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By Manisha Roy, Research Scholar updated on November 3, 2022

As dengue is a viral infection, there is no specific treatment for dengue yet. Treatment is given only symptomatic measures in general. Sometimes, in worse cases, multi organs get infected which requires ICU care. The cost is a huge burden for patients and families.

We are required to more health literacy among general people. It can be preventable with adequate preventive measures. Today we are bringing a special article on spreading awareness covering its symptoms, diagnosis and treatment options.

Dengue is one of the most common mosquito-borne disease of humans, apart from malaria, that is caused by a family of viruses which is transmitted by Aedes mosquitoes.

It poses threat to public health as well as economy worldwide. Generally, it is a self-limited illness with mortality rate < 1%, but only if diagnosed early followed by an appropriate medical care.

 According to WHO estimates, every 12 minutes one person is killed by dengue and is the principal cause of death in children. Also, it has been ranked as one of the top ten threat to global public health in 2019. It is the most rapidly spreading, epidemic-prone infectious disease.

Risk: The disease is most prevalent in tropical and sub-tropical parts of the world like central and South America; south and south-east Asia Africa and Oceania. The majority of the burden i.e., 70% remains in Asia. Interestingly, the risk is known to be lesser at altitudes of 1000m or more.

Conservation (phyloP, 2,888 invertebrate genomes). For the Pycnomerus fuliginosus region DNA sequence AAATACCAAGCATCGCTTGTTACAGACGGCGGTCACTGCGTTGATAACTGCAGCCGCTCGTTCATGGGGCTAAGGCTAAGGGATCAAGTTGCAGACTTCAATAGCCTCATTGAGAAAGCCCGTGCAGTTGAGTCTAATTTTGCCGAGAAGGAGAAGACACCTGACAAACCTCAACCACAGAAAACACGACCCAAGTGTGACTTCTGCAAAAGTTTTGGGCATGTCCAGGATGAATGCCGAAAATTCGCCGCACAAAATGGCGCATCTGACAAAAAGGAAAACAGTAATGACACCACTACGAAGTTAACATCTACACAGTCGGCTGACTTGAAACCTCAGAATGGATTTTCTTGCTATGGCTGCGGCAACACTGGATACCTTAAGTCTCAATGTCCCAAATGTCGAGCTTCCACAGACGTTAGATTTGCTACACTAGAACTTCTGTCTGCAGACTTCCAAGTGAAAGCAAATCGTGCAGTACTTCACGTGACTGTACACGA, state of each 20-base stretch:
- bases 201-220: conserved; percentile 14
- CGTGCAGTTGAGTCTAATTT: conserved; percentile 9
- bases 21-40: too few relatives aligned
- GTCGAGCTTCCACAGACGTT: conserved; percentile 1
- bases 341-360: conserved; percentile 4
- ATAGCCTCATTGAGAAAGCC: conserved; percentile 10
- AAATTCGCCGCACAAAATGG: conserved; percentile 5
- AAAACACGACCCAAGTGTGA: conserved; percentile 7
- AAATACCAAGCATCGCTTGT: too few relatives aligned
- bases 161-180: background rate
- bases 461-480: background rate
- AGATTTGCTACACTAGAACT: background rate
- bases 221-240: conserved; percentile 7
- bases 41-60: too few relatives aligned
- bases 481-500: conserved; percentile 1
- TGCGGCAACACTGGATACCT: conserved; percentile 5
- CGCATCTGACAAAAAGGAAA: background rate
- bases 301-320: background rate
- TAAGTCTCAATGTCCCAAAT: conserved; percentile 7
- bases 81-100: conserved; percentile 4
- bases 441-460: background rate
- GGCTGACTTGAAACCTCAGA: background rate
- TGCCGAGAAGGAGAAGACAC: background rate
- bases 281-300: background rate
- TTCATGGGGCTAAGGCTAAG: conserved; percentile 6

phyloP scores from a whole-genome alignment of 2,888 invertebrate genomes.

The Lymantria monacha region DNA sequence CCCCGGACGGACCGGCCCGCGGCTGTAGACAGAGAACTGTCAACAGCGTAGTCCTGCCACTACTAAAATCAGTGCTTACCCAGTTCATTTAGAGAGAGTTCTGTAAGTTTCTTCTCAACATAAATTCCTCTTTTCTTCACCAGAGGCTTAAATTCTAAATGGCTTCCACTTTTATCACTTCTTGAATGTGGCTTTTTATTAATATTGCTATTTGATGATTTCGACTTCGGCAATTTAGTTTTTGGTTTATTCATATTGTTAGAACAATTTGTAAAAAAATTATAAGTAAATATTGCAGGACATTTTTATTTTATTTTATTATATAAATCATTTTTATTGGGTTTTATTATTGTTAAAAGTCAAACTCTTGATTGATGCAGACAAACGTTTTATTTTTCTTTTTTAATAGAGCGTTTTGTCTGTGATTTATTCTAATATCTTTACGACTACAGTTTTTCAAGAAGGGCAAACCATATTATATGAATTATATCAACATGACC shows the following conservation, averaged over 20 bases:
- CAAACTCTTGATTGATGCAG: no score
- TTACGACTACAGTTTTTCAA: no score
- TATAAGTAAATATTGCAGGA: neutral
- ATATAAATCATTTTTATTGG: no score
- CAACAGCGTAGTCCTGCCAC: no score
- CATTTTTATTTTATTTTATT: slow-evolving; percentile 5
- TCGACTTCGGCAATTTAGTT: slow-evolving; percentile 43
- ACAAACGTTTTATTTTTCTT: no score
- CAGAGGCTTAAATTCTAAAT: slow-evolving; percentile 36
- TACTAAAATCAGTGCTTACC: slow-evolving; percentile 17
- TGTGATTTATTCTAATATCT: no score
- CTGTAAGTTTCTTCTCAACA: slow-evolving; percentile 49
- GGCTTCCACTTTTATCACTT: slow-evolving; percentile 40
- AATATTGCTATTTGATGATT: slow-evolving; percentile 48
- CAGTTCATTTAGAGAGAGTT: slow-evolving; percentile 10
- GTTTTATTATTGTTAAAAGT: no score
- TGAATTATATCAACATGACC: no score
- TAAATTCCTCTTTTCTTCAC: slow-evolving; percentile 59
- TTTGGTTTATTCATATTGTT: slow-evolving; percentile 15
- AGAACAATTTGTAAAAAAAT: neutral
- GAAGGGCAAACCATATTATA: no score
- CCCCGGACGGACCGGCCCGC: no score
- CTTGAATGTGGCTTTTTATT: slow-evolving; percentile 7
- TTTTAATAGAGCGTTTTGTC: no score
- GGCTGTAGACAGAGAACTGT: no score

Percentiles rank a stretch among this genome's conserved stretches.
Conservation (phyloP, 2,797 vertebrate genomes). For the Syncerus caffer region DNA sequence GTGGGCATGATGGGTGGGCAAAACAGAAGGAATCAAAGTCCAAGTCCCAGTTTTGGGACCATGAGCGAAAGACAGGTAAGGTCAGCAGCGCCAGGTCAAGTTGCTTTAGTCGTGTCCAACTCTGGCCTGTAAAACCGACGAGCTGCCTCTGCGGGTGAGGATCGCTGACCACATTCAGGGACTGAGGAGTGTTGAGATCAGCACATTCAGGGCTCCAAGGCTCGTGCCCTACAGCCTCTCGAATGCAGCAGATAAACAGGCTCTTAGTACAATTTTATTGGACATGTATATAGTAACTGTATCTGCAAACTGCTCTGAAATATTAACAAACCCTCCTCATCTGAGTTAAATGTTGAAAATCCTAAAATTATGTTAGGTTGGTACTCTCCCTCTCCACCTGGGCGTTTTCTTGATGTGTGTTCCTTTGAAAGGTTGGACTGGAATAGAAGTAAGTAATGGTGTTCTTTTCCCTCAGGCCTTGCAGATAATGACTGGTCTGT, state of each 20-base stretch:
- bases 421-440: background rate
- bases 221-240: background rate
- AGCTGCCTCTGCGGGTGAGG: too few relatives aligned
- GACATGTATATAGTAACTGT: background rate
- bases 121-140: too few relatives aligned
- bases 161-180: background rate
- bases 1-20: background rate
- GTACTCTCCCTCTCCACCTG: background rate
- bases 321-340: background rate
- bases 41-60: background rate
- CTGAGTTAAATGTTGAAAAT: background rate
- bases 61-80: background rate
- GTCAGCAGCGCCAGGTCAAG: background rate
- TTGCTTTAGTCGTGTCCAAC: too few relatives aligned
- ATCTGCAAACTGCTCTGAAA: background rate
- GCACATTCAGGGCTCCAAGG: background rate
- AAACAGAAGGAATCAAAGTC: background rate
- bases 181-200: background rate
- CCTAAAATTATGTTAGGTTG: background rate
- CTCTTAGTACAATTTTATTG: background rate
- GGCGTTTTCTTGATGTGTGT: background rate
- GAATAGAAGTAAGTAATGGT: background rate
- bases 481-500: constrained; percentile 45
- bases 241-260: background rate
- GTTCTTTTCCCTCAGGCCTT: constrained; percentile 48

Causative agent: Dengue is caused by a type of virus called dengue virus (DENV) which belongs to genus Flavivirus and family Flaviviridae. DENV is grouped into four different types namely serotype DEN1 to 4.

Carrier or vector: Female Aedes aegypti mosquitoes (commonly found around homes and urban areas) carrying the virus from an infected person acts as a prime carrier of the virus to another individual through bites, often during daylight hours, either after sunrise or around sunset.

Aedes aegypti

Symptoms: Primary symptoms usually appear 4 to 7 days after being bitten by the mosquito that carries the virus and lasts for generally three to ten days andcan be divided into:

(a) mild symptoms

  • Sudden high fever of 40°C/104°F with intense headaches
  • Extreme pain behind eyes
  • Characteristic skin rashes
  • Severe muscle and joint ache
  • Nausea and vomiting

Fever, headache, rash are characteristic of dengue and are regarded as the “dengue triad

(b) severe symptoms

A more acute form of dengue sees respiratory distress accompanied with dengue haemorrhagic fever (DHF) leading to immense internal bleeding or bleeding from nose, gums, and/or gums (caused by damage to blood vessels), shock, and death. This is referred to as dengue shock syndrome (DSS) and is caused by severe internal bleeding because of life-threatening dropping of platelet, co-occurring with persistent vomiting and severe abdominal pain. DSS patient may experience sudden drop in blood pressure.